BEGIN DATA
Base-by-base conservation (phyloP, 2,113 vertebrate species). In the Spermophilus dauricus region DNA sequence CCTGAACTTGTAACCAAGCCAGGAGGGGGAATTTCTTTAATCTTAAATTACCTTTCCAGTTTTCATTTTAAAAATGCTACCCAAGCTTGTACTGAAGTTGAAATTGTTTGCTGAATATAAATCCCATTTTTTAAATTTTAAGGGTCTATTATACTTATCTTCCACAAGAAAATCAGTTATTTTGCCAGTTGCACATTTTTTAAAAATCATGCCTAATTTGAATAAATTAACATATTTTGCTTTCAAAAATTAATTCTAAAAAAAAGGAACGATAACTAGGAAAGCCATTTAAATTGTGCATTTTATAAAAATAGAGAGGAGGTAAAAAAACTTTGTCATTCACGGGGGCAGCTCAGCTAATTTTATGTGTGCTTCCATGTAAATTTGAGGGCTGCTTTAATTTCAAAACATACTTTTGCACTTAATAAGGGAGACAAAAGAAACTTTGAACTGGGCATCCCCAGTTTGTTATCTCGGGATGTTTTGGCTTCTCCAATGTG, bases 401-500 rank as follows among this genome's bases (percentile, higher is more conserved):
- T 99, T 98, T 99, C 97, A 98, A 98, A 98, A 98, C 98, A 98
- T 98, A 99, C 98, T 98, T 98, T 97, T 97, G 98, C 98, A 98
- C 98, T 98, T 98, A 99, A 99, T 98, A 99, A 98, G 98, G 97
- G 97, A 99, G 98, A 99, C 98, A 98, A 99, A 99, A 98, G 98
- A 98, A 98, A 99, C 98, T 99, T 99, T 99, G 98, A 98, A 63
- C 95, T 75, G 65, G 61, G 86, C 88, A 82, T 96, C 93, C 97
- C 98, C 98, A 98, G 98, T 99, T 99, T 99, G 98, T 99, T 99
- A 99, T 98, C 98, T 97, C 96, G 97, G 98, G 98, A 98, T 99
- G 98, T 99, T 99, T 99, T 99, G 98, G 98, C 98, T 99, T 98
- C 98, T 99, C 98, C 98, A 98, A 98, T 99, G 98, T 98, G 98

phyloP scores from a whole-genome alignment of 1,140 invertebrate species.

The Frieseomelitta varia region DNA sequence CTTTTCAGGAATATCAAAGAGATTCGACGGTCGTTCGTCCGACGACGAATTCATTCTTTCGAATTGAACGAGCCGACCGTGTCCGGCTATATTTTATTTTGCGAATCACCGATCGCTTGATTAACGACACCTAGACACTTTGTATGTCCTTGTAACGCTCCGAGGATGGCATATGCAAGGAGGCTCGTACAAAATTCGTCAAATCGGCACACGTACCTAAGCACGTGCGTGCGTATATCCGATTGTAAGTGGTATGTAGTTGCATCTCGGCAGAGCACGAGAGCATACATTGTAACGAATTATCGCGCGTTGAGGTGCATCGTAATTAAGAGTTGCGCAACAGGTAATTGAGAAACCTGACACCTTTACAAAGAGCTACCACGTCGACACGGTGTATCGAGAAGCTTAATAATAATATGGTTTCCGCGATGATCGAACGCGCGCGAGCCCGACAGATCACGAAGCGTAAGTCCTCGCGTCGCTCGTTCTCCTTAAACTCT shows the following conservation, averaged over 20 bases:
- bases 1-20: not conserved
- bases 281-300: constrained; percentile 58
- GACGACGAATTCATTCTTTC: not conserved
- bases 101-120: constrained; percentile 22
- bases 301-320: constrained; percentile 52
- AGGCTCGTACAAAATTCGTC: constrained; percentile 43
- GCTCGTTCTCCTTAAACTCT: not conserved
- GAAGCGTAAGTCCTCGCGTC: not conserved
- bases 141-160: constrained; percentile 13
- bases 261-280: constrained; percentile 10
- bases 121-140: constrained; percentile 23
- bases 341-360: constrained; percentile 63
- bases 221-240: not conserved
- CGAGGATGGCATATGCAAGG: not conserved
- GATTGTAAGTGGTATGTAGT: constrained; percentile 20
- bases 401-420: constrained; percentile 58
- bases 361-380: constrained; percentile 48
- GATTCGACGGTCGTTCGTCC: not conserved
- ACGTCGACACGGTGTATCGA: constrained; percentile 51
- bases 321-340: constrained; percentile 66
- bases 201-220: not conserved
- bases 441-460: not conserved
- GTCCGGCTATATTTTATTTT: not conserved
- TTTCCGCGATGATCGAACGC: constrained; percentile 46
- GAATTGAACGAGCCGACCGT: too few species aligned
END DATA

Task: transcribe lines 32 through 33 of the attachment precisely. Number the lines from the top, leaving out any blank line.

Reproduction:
- ACGTCGACACGGTGTATCGA: constrained; percentile 51
- bases 321-340: constrained; percentile 66